"The ideal is El Salvador in the 1980s, where the whole U.S. force structure was limited to 55 special forces operatives who actually achieved more than 550,000 troops did in Vietnam," said Max Boot of the Council on Foreign Relations.


A world full of El Mozote's...what a wonderful vision of the future.

...especially when delivered by the dashing Mr. Clooney.
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obeylittle



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PostPosted: Sat Sep 16, 2006 12:53 am    Post subject: Reply with quote

Much to be done in Africa, no?
So, get 'em where they live... [emphasis mine]

Quote:
Banned pesticide backed for malaria control

· World Health Organisation urges DDT's reintroduction
· Environmentalists warn of long-term cancer concerns


Sarah Boseley, health editor
Saturday September 16, 2006
The Guardian

DDT, a pesticide banned in the developed world, should be used to spray houses in all countries where people suffer from malaria, the World Health Organisation said yesterday, 30 years after it phased the practice out.

The new push to use DDT to kill the malaria-transmitting mosquito in Africa and other parts of the world with severe death tolls from the disease will dismay many environmentalists. They fear the polluting effects of the chemical will spread, although the WHO says spraying should be limited to the insides of houses and their roofs. Arata Kochi, the new head of the WHO's malaria programme, has made no secret of his determination to bring back the chemical weapon that helped rid Europe and the former USSR of malaria decades ago. "We must take a position based on the science and the data," he said in Washington.

Article continues
"One of the best tools we have against malaria is indoor residual house spraying. Of the dozen insecticides WHO has approved as safe for house spraying, the most effective is DDT."

The WHO called on all development agencies and governments to incorporate the use of DDT in their malaria control programmes and to issue statements on where they intended to use it and how they would manage it. WHO promoted the use of DDT for malaria control until the 1980s.

The Malaria Eradication Programme, endorsed by the WHO's 1950 Kampala conference, made DDT the cornerstone of malaria control and brought down the rates of the disease in Asia, Latin America and southern Africa. The WHO says that, as a result, about 700 million people were no longer at risk by the end of the programme in 1969.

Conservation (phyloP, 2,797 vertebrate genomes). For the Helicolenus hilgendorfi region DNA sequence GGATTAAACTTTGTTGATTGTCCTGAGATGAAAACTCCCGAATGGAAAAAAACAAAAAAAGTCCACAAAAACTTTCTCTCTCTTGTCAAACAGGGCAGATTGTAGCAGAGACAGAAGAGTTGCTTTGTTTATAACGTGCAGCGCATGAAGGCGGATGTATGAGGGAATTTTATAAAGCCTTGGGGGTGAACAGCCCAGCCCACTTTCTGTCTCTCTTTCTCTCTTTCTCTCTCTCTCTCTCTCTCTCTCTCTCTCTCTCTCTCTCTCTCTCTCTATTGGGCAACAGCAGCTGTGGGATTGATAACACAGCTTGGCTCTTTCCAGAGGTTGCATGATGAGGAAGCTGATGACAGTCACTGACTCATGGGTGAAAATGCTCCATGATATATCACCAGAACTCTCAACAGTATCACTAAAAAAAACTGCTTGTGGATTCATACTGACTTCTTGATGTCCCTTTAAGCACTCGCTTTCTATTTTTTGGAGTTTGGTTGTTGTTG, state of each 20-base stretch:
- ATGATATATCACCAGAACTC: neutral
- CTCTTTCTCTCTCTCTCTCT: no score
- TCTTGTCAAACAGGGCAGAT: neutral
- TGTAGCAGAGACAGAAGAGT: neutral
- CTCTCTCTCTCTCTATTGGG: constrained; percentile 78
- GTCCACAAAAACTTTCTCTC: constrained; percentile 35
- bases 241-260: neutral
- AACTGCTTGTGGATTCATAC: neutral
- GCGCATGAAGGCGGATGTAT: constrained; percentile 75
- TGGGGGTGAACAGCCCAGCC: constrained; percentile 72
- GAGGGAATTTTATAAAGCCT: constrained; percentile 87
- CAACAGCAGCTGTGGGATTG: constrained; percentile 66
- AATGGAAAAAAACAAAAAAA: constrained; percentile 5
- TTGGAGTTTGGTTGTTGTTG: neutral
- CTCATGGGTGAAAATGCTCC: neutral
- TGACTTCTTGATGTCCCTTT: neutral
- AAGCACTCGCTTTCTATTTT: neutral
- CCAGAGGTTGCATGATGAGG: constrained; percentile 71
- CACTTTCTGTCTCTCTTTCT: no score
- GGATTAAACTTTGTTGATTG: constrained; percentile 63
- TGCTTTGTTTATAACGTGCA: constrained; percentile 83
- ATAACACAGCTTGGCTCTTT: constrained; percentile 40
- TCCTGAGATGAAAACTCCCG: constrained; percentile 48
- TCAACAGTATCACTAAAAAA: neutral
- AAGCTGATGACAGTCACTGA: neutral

But most of Africa missed out and, the WHO says, "the burden of malaria that remains today, much of which is in sub-Saharan Africa and in remote rural areas of Asia and Latin America or among marginalised populations, is unacceptably high. Today malaria remains a major cause of poverty and underdevelopment and it is estimated that 3.2 billion people live at continuous risk of this disease." There are 350m cases of malaria every year and a million die, mostly children under five years old, 90% of whom live in Africa.

The WHO says use of DDT declined because of lack of government money but also because of "general disapproval" of its use for fear of its effect on human and animal health. It is one of the persistent organic pollutants that linger in the body for years and whose long-term impact is not completely understood.

But the fears, says WHO, are unjustified when it is appropriately used for indoor residual spraying only. It will not be recommended for use in forested regions of the Amazon and south-east Asia, where there are no structures to spray. There is no justification for its use in agriculture, the WHO said, and regulations will need to be in place to prevent the contamination of crops.

Barbara Dinham of the Pesticide Action Network said the issue of DDT spraying was "very emotive at the moment. There is an argument from a group of public health scientists that environmentalists are more concerned about the environment than about people dying of malaria in developing countries."

She and other groups concerned about pesticides would not block the use of DDT "until it is quite clear that alternatives are available", she said. "But there are serious chronic health implications of exposure to DDT. It is a case of acute effects versus long-term effects."

Using DDT, she said, could be "sowing the seeds of endocrine disruption and cancers, particularly breast cancer".


http://www.guardian.co.uk/international/story/0,,1873735,00.html

Remember the effects on humans, wildlife and nature, of the DDT spraying during the sixties? It isn't just cancers it causes, but birth defects as well as a bunch of other heinous maladies this chemical (weapon) spraying brings. Now the WHO (whom pretends to protect health) wants to spray DDT indoors, in the home. In a region where the people don't know of the dangers. Whaddya think, less than an hour every kid in the home has DDT in his mouth. Less than a decade every family... think about it.

But hey, what else will be as effective (or affective) on neutralizing the peoples, while leaving the valuable natural resources of Africa unscathed, and free for the taking? And hey, "Today malaria remains a major cause of poverty and underdevelopment"